After many years of being the boss is several workplaces followed by a career teaching school, I’ve established three simple rules for success. These three rules are simple to remember, easy to understand, and they always work-whether you are trying to make your way up the career ladder, or get good grades in school. These rules are the first thing I teach my students each year.
The rules are like the three legs of a milking stool; the stool is as solid as a rock with all three legs, but take one leg away, and the stool tips over. I’ll explain each rule later on-although they don’t need much explaining-but for the impatient, here they are:
- Show up.
- Pay attention.
- Do the work.
They couldn’t be more simple, could they? But I have seen so many employees and students fail to achieve success because they drop the ball on just one of these rules. Let’s look at them one at a time.
Be there. Whether it is work or school, you must drag yourself out of bed and be there. This means there may be a few days each year when you’re a little under the weather but you tough it out and show up.
You probably know some people who, for one reason or another, seem to be “out” as often as they are “in.” Any little bump in the road throws these folks off course. In most school situations, 98 percent of the learning happens during class time. If you aren’t there, you can’t get the information and you won’t achieve success. It’s that simple. So simple in fact that it should be a “no brainer” but I can’t tell you how many students operate with the attitude of, “I can miss today, no big deal.”
I was just talking to a former student of mine. She wasn’t the most brilliant student in school. In fact she was the good-looking blond cheerleader who had more than her share of “blond moments.” But she was always there. She is now working on her degree in nursing. We were reminiscing about some of her classmates and she told me about one, who in fact is quite brilliant, but who has spent most of her college career in Starbucks.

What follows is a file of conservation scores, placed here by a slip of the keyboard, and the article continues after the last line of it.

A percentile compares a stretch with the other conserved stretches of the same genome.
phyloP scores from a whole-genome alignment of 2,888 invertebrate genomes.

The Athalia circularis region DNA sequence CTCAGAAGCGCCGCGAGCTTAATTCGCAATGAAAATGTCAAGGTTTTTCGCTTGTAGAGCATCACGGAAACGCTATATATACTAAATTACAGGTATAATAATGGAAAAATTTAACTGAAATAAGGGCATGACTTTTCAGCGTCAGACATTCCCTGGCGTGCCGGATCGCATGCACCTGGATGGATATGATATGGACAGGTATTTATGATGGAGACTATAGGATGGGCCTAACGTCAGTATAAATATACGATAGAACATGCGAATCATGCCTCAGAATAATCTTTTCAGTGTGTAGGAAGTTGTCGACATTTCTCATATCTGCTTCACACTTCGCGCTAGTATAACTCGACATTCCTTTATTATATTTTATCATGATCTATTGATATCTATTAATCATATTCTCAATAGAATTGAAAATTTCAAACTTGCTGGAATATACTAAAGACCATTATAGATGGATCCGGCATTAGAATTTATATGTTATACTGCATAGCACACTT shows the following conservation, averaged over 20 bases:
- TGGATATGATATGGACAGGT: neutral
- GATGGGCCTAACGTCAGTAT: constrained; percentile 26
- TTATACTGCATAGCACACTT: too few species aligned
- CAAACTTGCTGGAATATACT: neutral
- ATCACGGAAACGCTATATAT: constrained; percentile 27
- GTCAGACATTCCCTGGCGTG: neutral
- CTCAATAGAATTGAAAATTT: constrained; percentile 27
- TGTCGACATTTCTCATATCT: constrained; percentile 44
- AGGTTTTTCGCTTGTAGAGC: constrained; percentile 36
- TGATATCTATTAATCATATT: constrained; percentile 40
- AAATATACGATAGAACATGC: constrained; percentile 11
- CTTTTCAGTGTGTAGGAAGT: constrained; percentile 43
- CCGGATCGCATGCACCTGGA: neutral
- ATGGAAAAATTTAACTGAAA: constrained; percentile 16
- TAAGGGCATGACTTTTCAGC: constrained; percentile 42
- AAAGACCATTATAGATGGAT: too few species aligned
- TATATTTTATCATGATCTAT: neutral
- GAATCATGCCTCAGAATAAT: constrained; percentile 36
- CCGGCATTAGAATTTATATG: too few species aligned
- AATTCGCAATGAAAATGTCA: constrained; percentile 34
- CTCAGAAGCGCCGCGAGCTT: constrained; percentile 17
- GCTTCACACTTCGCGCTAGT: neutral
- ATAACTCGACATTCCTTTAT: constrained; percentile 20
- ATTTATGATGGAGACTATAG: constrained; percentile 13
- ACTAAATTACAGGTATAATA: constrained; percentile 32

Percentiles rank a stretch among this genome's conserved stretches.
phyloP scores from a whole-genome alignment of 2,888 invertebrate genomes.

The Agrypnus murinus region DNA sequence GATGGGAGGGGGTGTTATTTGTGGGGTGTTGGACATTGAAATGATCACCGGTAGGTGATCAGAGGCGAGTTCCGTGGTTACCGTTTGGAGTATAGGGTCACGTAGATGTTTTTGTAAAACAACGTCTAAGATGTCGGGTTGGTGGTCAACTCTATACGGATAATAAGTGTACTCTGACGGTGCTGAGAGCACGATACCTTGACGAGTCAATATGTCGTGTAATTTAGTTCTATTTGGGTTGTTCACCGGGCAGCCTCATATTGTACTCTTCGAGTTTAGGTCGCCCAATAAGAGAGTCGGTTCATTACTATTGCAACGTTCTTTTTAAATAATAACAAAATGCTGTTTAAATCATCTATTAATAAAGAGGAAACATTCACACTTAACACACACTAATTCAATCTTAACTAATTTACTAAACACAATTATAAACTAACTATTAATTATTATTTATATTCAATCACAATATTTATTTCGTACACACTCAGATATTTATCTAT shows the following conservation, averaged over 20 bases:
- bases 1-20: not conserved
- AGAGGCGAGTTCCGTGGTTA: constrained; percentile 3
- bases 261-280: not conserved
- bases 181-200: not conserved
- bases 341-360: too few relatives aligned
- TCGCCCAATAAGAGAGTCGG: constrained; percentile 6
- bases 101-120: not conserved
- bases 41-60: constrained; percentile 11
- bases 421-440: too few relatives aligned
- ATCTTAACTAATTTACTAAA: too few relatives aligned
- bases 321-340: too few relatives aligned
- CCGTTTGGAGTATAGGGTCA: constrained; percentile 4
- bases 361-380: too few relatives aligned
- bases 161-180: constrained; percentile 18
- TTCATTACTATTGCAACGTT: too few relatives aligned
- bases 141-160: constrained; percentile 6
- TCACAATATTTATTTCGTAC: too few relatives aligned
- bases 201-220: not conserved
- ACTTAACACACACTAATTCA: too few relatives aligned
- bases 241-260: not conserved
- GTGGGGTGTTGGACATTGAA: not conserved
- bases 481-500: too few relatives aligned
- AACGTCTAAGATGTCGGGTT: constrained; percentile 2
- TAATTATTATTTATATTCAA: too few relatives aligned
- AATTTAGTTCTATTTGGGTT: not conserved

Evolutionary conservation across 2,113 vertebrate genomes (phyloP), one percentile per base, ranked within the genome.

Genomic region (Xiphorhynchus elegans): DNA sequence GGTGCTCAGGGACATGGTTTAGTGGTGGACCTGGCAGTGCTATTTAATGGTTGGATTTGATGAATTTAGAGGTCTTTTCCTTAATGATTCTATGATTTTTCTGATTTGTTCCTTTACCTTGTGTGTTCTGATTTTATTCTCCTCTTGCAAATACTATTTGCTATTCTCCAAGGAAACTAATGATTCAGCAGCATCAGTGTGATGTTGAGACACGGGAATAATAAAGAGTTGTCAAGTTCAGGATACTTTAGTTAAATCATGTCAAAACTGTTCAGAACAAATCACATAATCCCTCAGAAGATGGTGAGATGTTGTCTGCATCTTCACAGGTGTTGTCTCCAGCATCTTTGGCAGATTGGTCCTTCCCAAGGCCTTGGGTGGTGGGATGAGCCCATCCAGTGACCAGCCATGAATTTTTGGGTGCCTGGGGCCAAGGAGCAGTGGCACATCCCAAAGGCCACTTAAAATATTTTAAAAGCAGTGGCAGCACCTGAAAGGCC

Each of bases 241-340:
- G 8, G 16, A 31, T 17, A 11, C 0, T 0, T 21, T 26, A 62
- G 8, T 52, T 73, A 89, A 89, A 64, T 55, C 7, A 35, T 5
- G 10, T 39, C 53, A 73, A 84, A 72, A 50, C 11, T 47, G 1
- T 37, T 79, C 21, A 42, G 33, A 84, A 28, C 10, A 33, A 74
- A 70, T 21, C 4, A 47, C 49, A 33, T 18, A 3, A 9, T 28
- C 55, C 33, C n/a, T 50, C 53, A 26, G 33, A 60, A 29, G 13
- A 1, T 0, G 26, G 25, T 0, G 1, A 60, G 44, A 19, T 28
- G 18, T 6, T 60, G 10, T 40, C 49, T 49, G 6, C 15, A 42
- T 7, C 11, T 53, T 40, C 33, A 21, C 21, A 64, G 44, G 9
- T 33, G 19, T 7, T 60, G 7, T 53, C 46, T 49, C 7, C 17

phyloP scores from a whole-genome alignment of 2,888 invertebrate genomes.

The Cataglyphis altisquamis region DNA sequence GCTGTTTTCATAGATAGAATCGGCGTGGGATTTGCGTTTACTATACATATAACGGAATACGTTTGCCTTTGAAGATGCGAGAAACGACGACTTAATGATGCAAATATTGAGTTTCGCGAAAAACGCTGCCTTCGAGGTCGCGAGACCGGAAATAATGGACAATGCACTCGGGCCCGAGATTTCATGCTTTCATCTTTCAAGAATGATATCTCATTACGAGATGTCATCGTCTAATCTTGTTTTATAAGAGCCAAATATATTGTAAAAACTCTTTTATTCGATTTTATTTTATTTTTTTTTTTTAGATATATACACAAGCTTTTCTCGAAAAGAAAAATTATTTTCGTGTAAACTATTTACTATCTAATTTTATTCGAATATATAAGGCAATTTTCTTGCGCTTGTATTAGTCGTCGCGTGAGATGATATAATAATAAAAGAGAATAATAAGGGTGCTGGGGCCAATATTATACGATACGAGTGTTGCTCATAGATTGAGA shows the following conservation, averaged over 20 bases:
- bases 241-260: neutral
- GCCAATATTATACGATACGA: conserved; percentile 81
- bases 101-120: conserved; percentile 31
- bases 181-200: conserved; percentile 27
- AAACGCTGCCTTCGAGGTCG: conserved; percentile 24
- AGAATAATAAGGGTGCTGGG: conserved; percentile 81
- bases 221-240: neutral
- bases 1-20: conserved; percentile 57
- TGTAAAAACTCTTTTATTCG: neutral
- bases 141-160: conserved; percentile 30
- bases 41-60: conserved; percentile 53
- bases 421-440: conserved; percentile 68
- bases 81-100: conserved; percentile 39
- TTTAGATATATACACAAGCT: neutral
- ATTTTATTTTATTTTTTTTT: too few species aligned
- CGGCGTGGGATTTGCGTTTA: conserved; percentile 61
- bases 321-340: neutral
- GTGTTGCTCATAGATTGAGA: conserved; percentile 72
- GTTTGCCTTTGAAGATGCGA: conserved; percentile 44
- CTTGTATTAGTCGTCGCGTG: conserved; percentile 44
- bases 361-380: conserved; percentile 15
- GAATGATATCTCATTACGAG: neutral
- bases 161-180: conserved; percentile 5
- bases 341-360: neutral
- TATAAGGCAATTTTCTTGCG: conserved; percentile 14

Showing up is equally important in the workplace. To advance in your company, you must be seen as an absolutely rock solid performer. Why would I put someone in a position to supervise others if that person seemed to miss a day or two every couple of weeks? Here’s a good rule of thumb: do you watch to see how many sick days you have left so you won’t “waste” any? If so, shame on you.
I tell my students and employees to “be where you are.” In other words, have your mind focused on what is happening around you at any given time. In the classroom, this will enable you to naturally pick up the information the teacher is trying to convey and greatly aid your success. You will discover that if you pay good attention during class, you won’t have to “cram” so much before tests. Teachers don’t test on material they haven’t covered in class.
At work, the rule is just as helpful. Seeing what is going on around you as you do your job will put you in a position to prevent problems and come up with solutions. Be aware. Look for the next thing that needs to be done and do it without being told. Again, this seems simple. But too many employees today let their minds wander while they are at work. This is especially dangerous if you are in a position that allows you to surf the web while at work. Don’t do it! You are wasting your employer’s time and even worse, you are wasting your time. This habit never leads to success.
Do the work
If you have followed the first two rules-show up and pay attention-this one should be easy. If you are a student, do every assignment, big or small. If you have followed the first two rules, you should be in good shape do follow the third. In school, smaller assignments prepare students for bigger assignments and tests. Don’t be eyeing your grade and figuring out which assignments you can take a zero on and still pass. You are developing an attitude that will lead to failure.
The same principle applies at work. Do every little task that comes your way, even if you think it is “stupid” or a “waste of time.” If you can’t be trusted with the small things, you can’t be trusted with bigger responsibilities. You will develop a reputation of being undependable; not the label you want if you are looking for success.
I’m sure by now you see how simple these rules are. Don’t think that just because you believe you’re smarter than most people around you, you can ignore these rules. I have seen many “smart” students fail and many “average” students earn straight A’s. I’ve worked with very smart employees who ended up being “too smart for their own good.”
Make these three rules part of who you are and you will be well on your way to success.